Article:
Copper The Public
Secrets of Professional Turf Betting
|Edward Rooster||Aug 25, 2018|
I continue with my ritual of writing something that is both interesting and helpful. The challenge will be deciding what to write about. There is just so much “content” out there.
This piece could be about the news but changes constantly. It could be about secular trends in macroeconomics and technology. It could be about the latest “hustle and grind” advice or “overcoming failure” porn. Pass.
I am going to briefly touch upon chapter one of The Secrets of Professional Turf Betting (1956). This book about playing the ponies turns out to be very relevant and I don’t think I’m the first but merely the latest observer to pluck some “tips” of inner game wisdom from this out of print text.
Let’s take a look at the “tips” from the first chapter and consider their relevance to risk taking and profit making both life and the markets.
“It is possible for any man (or woman) who has the required even temperament … ‘to get off to the races’ with small capital…. Plus a knowledge of how to cash in on the application…
“The careless, the inconsistent, the people who must be ‘in action’ every minute, the stabbers at the moon, the followers of free public selectors, the people who go…’just for fun’, the players who are ignorant of the principle of winning, the people who do not keep up to date with all the new ideas and trends — all such people must lose.
“The faces in the group of losers keep shifting, as unprepared, ignorant, or unstable people try the game for sport and excitement… But the winners sit right there every day…
“…[T]hese same consistent winners retire to the same comfortable homes…or luxurious restaurants for dinner…
“…[N]ote these successful people. They are composed, quiet and unhurried. They keep their own counsel, talking to nobody before the races, merely nodding to acquaintances….They never boast. They never complain.
“But if you watch them, you will see that… they follow a race intently. And then after the finish, pull handfuls of winning tickets from their inside pockets, to figure up the total winnings….
“These people are the professionals-consistent bet winners. History records that they come from all walks of life….These quiet professionals are quite inconspicuous, unless you look for them, because there are so many careless, gambling crazy amateurs rushing this way and that way, muttering, shouting, jumping from one crackpot idea to another, betting on hope and fear and emotion-instead of knowledge and percentage.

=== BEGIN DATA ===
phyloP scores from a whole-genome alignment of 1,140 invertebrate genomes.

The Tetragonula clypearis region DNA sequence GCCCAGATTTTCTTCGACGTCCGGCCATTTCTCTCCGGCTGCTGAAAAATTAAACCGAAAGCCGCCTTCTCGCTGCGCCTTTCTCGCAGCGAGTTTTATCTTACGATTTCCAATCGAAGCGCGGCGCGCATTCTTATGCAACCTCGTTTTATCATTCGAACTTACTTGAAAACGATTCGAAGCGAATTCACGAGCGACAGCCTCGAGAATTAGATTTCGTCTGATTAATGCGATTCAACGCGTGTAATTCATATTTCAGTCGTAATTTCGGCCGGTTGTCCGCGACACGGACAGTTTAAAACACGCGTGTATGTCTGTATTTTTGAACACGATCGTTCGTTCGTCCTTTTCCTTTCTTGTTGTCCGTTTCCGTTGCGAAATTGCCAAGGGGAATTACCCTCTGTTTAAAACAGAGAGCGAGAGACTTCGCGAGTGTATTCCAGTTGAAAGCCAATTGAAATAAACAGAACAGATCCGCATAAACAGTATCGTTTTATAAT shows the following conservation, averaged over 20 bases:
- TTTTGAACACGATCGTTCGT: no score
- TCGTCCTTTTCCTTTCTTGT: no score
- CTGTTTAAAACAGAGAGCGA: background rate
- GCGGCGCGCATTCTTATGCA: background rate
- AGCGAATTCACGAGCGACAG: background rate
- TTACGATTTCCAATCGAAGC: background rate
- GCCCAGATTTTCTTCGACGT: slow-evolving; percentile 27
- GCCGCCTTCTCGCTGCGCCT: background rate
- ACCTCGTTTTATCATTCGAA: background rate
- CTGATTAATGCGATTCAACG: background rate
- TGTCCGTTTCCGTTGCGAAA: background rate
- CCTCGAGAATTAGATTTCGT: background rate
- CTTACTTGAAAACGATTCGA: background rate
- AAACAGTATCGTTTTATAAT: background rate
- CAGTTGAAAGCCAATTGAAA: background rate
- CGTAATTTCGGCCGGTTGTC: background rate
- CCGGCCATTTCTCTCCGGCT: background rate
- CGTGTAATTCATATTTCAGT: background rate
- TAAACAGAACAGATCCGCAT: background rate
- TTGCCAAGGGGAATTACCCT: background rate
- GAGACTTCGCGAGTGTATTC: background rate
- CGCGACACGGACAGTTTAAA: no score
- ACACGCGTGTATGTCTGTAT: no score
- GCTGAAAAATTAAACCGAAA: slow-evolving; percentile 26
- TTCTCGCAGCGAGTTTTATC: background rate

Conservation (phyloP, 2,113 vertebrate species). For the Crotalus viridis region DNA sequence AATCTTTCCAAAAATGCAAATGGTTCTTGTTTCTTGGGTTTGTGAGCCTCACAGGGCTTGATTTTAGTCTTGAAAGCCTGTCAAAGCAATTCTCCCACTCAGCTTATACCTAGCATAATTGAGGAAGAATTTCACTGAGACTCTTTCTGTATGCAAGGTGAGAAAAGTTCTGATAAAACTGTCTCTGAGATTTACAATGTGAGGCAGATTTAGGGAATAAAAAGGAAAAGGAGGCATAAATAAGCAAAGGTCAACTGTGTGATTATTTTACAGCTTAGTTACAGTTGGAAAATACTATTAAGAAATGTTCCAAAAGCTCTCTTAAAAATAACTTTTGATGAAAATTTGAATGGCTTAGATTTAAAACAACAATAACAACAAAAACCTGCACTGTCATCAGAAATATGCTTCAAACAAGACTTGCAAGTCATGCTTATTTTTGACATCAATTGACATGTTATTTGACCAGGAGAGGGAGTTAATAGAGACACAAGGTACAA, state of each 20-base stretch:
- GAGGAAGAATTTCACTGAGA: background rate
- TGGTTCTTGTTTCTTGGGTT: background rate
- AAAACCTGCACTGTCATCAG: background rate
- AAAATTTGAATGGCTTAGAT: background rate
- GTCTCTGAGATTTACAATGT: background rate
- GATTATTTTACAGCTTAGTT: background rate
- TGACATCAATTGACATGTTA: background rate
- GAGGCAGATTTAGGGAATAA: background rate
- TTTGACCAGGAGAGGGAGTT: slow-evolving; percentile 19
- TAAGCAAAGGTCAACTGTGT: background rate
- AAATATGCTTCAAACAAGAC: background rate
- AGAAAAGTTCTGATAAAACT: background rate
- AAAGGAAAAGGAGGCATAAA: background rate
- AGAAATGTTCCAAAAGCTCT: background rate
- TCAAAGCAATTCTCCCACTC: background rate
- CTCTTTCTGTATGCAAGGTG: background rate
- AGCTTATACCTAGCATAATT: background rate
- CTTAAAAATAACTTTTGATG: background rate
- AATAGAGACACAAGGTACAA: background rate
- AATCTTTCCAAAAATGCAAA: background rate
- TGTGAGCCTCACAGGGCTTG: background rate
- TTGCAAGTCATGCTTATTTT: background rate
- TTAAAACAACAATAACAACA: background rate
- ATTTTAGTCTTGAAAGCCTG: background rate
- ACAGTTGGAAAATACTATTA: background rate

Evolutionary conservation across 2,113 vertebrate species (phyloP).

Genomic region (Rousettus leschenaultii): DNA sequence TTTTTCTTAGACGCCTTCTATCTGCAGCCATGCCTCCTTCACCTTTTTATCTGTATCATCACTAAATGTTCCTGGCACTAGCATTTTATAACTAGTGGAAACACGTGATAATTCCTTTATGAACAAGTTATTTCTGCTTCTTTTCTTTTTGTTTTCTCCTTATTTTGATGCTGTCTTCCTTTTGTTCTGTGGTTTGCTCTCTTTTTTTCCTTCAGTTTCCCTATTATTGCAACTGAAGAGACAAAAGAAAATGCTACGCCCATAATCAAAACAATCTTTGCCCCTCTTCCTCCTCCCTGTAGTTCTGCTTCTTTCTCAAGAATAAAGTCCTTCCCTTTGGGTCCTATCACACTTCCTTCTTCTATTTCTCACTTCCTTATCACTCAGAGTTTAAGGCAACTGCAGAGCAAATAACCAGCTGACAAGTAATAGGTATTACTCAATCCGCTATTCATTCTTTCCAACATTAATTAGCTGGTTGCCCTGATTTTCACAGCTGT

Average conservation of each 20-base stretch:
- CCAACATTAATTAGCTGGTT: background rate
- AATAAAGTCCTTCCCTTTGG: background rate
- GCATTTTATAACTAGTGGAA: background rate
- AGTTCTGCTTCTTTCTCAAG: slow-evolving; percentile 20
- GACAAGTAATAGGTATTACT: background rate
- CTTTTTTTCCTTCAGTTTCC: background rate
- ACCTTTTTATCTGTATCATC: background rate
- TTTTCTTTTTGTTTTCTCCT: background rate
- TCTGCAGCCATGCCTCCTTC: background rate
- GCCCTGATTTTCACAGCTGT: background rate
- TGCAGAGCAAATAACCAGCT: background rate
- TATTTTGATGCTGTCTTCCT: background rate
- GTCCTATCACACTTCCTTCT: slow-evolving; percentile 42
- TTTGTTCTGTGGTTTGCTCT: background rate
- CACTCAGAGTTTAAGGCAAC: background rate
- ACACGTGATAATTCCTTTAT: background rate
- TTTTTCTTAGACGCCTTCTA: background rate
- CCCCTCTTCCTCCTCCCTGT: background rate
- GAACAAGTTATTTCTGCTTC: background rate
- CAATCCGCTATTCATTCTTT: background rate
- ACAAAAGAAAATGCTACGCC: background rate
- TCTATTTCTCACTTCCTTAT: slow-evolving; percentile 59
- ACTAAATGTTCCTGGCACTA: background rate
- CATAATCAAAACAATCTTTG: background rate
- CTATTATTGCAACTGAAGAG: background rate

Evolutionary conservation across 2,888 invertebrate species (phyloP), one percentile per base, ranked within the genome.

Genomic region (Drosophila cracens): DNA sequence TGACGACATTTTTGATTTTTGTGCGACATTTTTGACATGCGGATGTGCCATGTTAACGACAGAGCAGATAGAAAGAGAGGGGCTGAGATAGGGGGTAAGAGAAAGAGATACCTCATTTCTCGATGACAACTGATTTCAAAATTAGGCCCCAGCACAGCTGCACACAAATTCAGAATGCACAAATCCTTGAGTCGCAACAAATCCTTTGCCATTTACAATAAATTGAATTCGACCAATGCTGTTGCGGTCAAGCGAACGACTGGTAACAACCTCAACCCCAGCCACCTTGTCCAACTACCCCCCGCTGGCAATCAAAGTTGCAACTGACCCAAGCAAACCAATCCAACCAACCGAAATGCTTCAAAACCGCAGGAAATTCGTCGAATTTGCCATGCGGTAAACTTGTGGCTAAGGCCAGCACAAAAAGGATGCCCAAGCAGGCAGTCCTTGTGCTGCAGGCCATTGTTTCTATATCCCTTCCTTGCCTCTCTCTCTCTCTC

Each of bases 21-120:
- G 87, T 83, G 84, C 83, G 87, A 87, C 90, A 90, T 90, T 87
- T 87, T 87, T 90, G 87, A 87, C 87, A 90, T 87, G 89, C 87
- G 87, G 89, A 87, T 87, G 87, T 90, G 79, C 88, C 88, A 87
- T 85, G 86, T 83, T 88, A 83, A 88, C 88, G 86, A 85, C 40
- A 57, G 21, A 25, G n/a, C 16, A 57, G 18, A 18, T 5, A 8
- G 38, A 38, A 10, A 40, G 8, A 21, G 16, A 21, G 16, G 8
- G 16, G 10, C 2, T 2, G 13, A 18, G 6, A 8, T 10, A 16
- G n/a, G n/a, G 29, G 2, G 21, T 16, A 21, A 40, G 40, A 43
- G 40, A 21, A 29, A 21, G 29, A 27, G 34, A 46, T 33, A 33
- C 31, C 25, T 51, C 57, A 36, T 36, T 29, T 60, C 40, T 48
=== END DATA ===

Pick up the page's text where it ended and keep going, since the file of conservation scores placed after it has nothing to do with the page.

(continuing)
“In fact, a few of these winning professionals make little effort to use either time, weight, class or condition to determine the horses on which to bet!
“These professionals win because they know…the same principle that must be used to beat any speculative game or business from which a legal ‘take’, house percentage, or brokerage fee is extracted. That principle is: “COPPER” THE PUBLIC’S IDEAS AND PLAY AT ALL TIMES!…”
“To ‘copper’ is an old expression among the speculative fraternity, meaning to ‘bet against’.”
I can think of two speculative specialties, completely different from each other, where coppering the crowd is relevant.
Coppering the public is at the heart of success for two different market “operators”:
The value investor who bargain hunts when all have cried doom (or shorts an investment when an investment narrative has become free of gravitational limit) and the professional speculator who “rides trends” despite our profound mean-reversion seeking hard-wiring. Both are playing against the weakness of the public’s desires, which are to run towards the popular and away from the hated and their strong impulse to call a “top” or a “bottom” in prices.
The value player has bought a dollar for fifty cents and then cashes out when everyone is offering considerably more than a dollar and the “trend” speculator quietly rides a speculation ignoring predictions following through on a pre-planned trading plan.
Both are professionals and derive their excitement elsewhere in life and take profits from those who seek something more than profits from the marketplace. The market pros are, just as described in this old book, also generally working quietly, sometimes unknown, practicing a disciplined, self-aware approach.
When the crowd notices, the pros have generally moved along. All professionals, or aspirants to professionalism, are coppering the various weaknesses of the public, and this year will be no different this or any other year.
Good luck with your coppering.